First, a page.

A memory for pain, stored in the spine:
"You slam your hand in a door, and the experience becomes etched into your brain. You carry a memory of the swinging panel, the sound as it crushes your flesh and the shooting pain as your skin gives way. Your body remembers it too. For days afterwards, the neurons in your spine carry pain signals more easily form your hand to your brain. As a result, your hand feels more sensitive, and even the lightest touch will trigger an unpleasant reaction. It’s as if your spine carries a memory for pain.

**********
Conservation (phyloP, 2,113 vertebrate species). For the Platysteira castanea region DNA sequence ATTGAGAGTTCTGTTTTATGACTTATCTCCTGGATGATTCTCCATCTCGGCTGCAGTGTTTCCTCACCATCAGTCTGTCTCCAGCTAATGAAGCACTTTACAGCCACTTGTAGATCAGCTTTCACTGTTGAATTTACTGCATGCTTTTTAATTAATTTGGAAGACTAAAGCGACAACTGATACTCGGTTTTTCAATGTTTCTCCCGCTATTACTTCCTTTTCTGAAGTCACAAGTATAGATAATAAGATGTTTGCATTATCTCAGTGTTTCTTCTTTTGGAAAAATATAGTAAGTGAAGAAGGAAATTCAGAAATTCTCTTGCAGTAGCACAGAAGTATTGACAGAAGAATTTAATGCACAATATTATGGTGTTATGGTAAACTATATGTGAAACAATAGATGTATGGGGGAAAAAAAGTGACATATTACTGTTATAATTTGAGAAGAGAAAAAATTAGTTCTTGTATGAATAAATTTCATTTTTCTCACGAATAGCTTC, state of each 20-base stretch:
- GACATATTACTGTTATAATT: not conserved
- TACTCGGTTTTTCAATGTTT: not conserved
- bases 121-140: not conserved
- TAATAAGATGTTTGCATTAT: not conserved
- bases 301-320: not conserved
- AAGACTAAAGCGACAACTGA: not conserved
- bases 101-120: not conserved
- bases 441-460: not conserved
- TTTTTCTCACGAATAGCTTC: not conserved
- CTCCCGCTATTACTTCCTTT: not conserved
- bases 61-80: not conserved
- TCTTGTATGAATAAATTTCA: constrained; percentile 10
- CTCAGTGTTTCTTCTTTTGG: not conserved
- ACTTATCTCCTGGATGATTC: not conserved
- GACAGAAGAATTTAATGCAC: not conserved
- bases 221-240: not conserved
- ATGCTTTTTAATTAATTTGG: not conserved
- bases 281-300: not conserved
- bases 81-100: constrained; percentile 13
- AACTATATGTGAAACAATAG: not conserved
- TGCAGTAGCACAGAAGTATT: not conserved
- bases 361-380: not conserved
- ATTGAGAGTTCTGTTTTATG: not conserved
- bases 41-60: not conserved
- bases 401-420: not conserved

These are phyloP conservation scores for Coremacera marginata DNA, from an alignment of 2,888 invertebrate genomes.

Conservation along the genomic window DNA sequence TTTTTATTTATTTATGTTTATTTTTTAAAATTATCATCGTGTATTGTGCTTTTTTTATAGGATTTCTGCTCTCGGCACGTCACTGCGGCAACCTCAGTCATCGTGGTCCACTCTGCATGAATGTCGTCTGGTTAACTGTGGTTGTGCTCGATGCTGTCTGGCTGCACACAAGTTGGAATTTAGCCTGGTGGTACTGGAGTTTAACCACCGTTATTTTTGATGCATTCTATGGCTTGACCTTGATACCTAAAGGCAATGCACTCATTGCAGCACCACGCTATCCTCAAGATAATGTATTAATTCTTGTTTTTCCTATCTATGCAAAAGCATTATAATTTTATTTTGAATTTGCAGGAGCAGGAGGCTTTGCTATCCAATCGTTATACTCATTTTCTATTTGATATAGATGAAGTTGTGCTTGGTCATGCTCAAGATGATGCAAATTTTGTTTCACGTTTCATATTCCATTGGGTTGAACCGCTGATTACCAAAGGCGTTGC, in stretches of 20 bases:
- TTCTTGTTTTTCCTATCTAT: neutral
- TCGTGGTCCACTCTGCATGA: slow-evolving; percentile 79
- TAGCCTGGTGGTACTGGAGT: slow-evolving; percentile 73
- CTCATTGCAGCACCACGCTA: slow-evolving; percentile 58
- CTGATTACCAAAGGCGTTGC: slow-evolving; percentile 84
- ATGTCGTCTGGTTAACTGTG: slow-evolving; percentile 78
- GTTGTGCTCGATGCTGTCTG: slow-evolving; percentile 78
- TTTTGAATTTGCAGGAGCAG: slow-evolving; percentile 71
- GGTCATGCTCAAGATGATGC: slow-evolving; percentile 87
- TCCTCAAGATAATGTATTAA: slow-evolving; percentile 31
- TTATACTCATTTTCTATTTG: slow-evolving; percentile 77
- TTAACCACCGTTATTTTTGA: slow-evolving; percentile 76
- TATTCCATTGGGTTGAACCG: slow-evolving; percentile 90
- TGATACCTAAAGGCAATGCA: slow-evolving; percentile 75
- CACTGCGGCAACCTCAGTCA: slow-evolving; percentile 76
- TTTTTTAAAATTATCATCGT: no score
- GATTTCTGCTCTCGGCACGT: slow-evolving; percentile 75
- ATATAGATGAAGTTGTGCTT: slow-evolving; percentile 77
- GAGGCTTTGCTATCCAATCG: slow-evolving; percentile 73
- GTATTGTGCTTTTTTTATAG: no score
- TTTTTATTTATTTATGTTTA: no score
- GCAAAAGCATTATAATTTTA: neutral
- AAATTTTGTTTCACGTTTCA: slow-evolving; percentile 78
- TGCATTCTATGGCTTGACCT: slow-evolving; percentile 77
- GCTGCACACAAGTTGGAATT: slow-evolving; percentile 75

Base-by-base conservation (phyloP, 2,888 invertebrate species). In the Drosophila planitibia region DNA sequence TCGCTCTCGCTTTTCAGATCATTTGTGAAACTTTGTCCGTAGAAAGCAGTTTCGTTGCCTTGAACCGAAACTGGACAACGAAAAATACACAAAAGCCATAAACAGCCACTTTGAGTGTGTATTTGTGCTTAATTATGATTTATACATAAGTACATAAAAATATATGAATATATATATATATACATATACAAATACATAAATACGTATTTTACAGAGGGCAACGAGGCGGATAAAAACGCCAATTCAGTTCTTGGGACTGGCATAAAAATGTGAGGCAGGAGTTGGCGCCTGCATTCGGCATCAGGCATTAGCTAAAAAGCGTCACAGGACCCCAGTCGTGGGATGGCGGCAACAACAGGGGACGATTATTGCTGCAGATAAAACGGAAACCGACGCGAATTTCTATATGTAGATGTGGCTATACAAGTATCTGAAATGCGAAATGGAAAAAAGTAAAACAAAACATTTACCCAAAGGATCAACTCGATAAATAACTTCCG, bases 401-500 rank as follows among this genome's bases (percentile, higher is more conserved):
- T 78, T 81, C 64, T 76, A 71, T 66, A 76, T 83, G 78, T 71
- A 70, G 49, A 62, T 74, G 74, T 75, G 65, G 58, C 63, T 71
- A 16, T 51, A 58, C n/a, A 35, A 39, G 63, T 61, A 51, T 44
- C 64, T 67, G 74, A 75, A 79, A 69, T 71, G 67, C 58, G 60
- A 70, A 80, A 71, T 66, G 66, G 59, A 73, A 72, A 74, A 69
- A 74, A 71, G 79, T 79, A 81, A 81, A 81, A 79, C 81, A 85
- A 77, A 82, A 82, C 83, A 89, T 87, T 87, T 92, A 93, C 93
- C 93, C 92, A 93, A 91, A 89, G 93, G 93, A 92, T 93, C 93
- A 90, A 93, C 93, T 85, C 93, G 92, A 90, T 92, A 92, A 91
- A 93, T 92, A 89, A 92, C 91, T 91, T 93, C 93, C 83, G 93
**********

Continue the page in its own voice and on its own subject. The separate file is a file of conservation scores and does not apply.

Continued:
This is more than a metaphor. Two groups of scientists have found that one special molecule underlies both processes. It helps to store memories in our brains, and it sensitises neurons in our spines after a painful experience. It’s a protein called PKMzeta. It’s the engine of memory."